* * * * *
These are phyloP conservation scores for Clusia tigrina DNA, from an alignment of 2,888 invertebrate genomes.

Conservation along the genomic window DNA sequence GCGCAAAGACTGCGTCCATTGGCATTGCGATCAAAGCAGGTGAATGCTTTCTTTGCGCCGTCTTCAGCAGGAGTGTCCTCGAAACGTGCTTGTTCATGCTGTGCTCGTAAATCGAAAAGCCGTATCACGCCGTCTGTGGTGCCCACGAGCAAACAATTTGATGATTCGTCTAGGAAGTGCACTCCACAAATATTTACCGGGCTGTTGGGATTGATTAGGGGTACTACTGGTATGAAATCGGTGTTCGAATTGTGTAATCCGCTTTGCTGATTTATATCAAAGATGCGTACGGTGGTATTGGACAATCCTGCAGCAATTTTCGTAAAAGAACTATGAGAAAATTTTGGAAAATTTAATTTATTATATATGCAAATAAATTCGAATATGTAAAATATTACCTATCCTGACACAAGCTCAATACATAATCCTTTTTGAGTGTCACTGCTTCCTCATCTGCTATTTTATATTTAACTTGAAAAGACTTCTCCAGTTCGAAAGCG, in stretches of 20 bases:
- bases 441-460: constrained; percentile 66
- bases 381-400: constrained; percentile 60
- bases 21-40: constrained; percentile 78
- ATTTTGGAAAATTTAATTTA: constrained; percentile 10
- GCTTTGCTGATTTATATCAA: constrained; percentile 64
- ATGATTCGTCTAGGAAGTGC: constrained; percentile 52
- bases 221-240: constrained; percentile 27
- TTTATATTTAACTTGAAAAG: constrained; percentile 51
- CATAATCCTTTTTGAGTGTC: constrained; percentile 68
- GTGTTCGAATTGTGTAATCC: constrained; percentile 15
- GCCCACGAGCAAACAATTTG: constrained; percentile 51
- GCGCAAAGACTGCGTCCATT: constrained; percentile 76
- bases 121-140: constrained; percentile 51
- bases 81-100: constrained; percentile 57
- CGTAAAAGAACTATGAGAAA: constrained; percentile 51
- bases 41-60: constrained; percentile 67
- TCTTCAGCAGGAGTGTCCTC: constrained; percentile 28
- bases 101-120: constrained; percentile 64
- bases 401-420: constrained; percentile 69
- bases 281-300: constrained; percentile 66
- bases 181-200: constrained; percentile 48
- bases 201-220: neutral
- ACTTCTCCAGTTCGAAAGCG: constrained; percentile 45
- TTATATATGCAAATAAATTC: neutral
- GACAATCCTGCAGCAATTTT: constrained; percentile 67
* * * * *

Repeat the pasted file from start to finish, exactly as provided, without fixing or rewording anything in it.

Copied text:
These are phyloP conservation scores for Clusia tigrina DNA, from an alignment of 2,888 invertebrate genomes.

Conservation along the genomic window DNA sequence GCGCAAAGACTGCGTCCATTGGCATTGCGATCAAAGCAGGTGAATGCTTTCTTTGCGCCGTCTTCAGCAGGAGTGTCCTCGAAACGTGCTTGTTCATGCTGTGCTCGTAAATCGAAAAGCCGTATCACGCCGTCTGTGGTGCCCACGAGCAAACAATTTGATGATTCGTCTAGGAAGTGCACTCCACAAATATTTACCGGGCTGTTGGGATTGATTAGGGGTACTACTGGTATGAAATCGGTGTTCGAATTGTGTAATCCGCTTTGCTGATTTATATCAAAGATGCGTACGGTGGTATTGGACAATCCTGCAGCAATTTTCGTAAAAGAACTATGAGAAAATTTTGGAAAATTTAATTTATTATATATGCAAATAAATTCGAATATGTAAAATATTACCTATCCTGACACAAGCTCAATACATAATCCTTTTTGAGTGTCACTGCTTCCTCATCTGCTATTTTATATTTAACTTGAAAAGACTTCTCCAGTTCGAAAGCG, in stretches of 20 bases:
- bases 441-460: constrained; percentile 66
- bases 381-400: constrained; percentile 60
- bases 21-40: constrained; percentile 78
- ATTTTGGAAAATTTAATTTA: constrained; percentile 10
- GCTTTGCTGATTTATATCAA: constrained; percentile 64
- ATGATTCGTCTAGGAAGTGC: constrained; percentile 52
- bases 221-240: constrained; percentile 27
- TTTATATTTAACTTGAAAAG: constrained; percentile 51
- CATAATCCTTTTTGAGTGTC: constrained; percentile 68
- GTGTTCGAATTGTGTAATCC: constrained; percentile 15
- GCCCACGAGCAAACAATTTG: constrained; percentile 51
- GCGCAAAGACTGCGTCCATT: constrained; percentile 76
- bases 121-140: constrained; percentile 51
- bases 81-100: constrained; percentile 57
- CGTAAAAGAACTATGAGAAA: constrained; percentile 51
- bases 41-60: constrained; percentile 67
- TCTTCAGCAGGAGTGTCCTC: constrained; percentile 28
- bases 101-120: constrained; percentile 64
- bases 401-420: constrained; percentile 69
- bases 281-300: constrained; percentile 66
- bases 181-200: constrained; percentile 48
- bases 201-220: neutral
- ACTTCTCCAGTTCGAAAGCG: constrained; percentile 45
- TTATATATGCAAATAAATTC: neutral
- GACAATCCTGCAGCAATTTT: constrained; percentile 67